Chapter XII. Palace, Uganda - Continued
After this unsatisfactory interview, I repaired to the king's, knowing the power of my gun to obtain an interview, whilst doubting the ability of the Wakungu to gain an audience for me. Such was the case. These men had been sitting all day without seeing the king, and three shots opened his gate immediately to me. He was sitting on the iron chair in the shade of the court, attended by some eighty women, tweedling the loading rod in his fingers; but as my rod appeared a better one than his, they were exchanged. I then gave him a tortoise-shell comb to comb his hair straight with, as he invariably remarked on the beautiful manner in which I dressed my hair, making my uncap to show it to his women, and afterwards asked my men to bring on the affair of last night. They feared, they said, to speak on such subjects whilst the women were present. I begged for a private audience; still they would not speak until encouraged and urged beyond all patience. I said, in Kisuahili, "Kbakka" (king), "my men are afraid to tell you what I want to say"; when Maula, taking advantage of my having engaged his attention, though the king did not understand one word I said, said of himself, by way of currying favour, "I saw a wonderful gun in Rumankika's hands, with six barrells; not a short one like your fiver" (meaning the revolving pistol) "but a long one, as long as my arm." "Indeed," says the king, "we must have that." A page was then sent for by Maula, who, giving him a bit of stick representing the gun required, told him to fetch it immediately.
The king then said to me, "What is powder made of?" I began with sulphur (kibriti), intending to explain everything; but the word kibriti was enough for him, and a second stick was sent for kibriti, the bearer being told to hurry for his life and fetch it. The king now ordered some high officers who were in waiting to approach. They come, almost crouching to their knees, with eyes averted from the women, and n'yanzigged for the favour of being called, till they streamed with perspiration. Four young women, virgins, the daughters of these high officers, nicely dressed, were shown in as brides, and ordered to sit with the other women. A gamekeeper brought in baskets small antelopes, called mpeo - with straight horns resembling those of the saltiana, but with coats like the hog-deer of India - intended for the royal kitchen. Elderly gentlemen led in goats as commutation for offences, and went through the ceremonies due for the favour of being relieved of so much property. Ten cows were then driven in, plundered from Unyoro, and outside, the voices of the brave army who captured them were heard n'yanzigging vehemently. Lastly, some beautifully made shields were presented, and, because extolled, n'yanzigged over; when the king rose abruptly and walked straight away, leaving my fools of men no better off for food, no reparation for their broken heads, than if I had never gone there.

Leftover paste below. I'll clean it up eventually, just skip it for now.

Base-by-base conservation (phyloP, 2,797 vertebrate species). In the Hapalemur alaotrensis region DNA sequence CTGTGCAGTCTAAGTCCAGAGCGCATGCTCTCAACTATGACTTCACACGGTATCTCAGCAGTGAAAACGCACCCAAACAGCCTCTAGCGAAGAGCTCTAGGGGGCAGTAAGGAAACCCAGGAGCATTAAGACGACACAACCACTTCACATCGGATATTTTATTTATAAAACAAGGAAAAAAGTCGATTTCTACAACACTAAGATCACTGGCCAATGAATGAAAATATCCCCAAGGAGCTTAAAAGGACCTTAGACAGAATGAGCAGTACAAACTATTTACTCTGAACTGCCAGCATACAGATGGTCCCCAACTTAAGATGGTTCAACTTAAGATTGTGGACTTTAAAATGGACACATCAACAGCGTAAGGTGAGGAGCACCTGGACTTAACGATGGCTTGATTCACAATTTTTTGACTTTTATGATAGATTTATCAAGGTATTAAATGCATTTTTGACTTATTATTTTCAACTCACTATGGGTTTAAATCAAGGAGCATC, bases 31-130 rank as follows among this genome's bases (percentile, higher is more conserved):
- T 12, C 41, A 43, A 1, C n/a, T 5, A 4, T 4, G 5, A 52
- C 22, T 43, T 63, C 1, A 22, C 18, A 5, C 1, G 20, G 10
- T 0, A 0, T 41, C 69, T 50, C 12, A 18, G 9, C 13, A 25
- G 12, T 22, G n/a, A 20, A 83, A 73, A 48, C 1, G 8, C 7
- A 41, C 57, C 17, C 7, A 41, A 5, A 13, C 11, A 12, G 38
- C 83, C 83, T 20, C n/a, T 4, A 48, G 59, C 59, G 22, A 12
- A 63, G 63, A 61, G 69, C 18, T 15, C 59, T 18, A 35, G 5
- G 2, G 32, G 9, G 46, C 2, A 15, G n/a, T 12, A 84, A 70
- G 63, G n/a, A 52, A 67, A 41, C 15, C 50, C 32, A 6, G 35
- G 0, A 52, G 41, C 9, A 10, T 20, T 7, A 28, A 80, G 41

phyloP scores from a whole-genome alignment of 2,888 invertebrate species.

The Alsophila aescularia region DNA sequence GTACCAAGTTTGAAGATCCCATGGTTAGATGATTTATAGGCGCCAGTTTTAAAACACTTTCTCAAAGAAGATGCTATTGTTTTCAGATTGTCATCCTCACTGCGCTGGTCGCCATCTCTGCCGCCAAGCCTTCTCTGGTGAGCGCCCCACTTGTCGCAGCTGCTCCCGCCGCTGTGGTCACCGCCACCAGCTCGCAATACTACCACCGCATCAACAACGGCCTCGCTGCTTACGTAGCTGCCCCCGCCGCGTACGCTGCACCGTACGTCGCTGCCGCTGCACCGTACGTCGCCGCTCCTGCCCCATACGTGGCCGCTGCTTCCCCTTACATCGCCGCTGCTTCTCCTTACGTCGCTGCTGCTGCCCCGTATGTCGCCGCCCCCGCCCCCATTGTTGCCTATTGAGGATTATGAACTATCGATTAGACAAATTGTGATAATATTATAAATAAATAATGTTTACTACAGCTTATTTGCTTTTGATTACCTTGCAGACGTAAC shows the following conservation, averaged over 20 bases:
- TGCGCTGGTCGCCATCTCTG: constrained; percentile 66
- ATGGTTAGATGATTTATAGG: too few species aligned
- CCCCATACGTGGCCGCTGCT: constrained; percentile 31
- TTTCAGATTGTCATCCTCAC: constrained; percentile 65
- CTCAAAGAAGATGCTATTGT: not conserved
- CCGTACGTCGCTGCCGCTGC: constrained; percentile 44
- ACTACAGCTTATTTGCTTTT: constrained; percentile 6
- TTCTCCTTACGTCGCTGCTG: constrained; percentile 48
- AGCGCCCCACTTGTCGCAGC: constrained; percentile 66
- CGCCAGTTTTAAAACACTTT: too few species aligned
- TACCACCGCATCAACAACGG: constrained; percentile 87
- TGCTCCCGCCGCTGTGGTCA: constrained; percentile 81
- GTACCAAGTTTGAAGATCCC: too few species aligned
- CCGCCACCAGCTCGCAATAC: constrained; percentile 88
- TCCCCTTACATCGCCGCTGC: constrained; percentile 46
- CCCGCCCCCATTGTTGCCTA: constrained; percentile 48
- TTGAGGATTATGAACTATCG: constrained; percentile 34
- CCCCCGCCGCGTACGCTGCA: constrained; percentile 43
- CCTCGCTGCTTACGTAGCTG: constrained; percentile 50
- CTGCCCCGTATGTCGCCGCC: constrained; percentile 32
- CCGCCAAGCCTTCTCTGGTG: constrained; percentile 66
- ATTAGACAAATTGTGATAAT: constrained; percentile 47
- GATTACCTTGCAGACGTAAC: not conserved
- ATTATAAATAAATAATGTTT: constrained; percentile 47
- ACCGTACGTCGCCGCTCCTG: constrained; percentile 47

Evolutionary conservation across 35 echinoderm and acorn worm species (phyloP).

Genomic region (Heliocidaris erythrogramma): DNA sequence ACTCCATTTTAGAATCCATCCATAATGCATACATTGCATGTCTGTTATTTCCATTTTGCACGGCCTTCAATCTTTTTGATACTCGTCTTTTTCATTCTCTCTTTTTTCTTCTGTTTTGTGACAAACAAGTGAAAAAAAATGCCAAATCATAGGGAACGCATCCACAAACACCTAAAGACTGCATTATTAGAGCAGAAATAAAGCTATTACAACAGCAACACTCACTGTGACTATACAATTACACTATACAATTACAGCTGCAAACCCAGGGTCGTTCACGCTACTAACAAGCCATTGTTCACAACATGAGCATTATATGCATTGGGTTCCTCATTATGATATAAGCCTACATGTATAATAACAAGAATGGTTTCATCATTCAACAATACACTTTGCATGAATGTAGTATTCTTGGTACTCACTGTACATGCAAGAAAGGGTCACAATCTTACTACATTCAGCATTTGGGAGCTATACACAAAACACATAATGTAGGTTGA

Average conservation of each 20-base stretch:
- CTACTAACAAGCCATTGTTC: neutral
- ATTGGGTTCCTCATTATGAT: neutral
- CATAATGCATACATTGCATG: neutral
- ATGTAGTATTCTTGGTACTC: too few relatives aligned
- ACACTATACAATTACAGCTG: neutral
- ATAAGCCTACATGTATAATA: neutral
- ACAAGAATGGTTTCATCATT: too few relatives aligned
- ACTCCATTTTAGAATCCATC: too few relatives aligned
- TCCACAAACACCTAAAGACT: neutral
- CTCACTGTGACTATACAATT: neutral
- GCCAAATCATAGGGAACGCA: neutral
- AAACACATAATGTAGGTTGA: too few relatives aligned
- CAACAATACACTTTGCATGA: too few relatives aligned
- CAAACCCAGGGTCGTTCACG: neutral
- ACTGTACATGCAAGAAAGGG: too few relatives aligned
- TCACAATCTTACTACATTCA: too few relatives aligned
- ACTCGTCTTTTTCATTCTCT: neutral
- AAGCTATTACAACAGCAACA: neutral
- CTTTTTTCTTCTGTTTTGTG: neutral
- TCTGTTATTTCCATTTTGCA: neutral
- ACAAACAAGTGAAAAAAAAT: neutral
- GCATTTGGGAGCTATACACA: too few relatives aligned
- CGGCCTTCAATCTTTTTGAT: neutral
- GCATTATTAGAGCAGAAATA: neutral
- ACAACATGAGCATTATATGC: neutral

22d. - I called on the queen to inquire after her health, and to know how my men were to be fed; but, without giving me time to speak, she flew at me again about my men plundering. The old story was repeated; I had forty-five hungry men, who must have food, and unless either she or the king would make some proper provision for them, I could not help it. Again she promised to feed them, but she objected to them bearing swords, "for of what use are swords? If the Waganda don't like the Wanguana, can swords prevail in our country?" And, saying this, she walked away. I thought to myself that she must have directed the attack upon my camp last night and is angry at the Wanguana swords driving her men away. At 3 p.m. I visited the king, to have a private chat, and state my grievances; but the three shots fired brought him out to levee, when animals and sundry other things were presented; and appointments of Wakungu were made for the late gallant services of some of the men in plundering Unyoro.
The old executioner, Kunza, being present, I asked the king to pardon his son. Surprised, at first Mtesa said, "Can it be possible Bana has asked for this?" And when assured, in great glee he ordered the lad's release, amidst shouts of laughter from everybody but the agitated father, who n'yanzigged, cried, and fell at my feet, making a host of powerful signs as a token of his gratitude; for his heart was too full of emotion to give utterance to his feelings. The king them, in high good-humour, said, "You have called on me many times without broaching the subject of Usoga, and perhaps you may fancy we are not exerting ourselves in the matter; but my army is only now returning from war" (meaning plundering in Unyoro), "and I am collecting another one, which will open Usoga effectually." Before I could say anything, the king started up in his usual manner, inviting a select few to follow him to another court, when my medicine-chest was inspected, and I was asked to operate for fistula on one of the royal executioners. I had no opportunity of incurring this responsibility; for while professing to prepare for the operation, the king went off it a fling.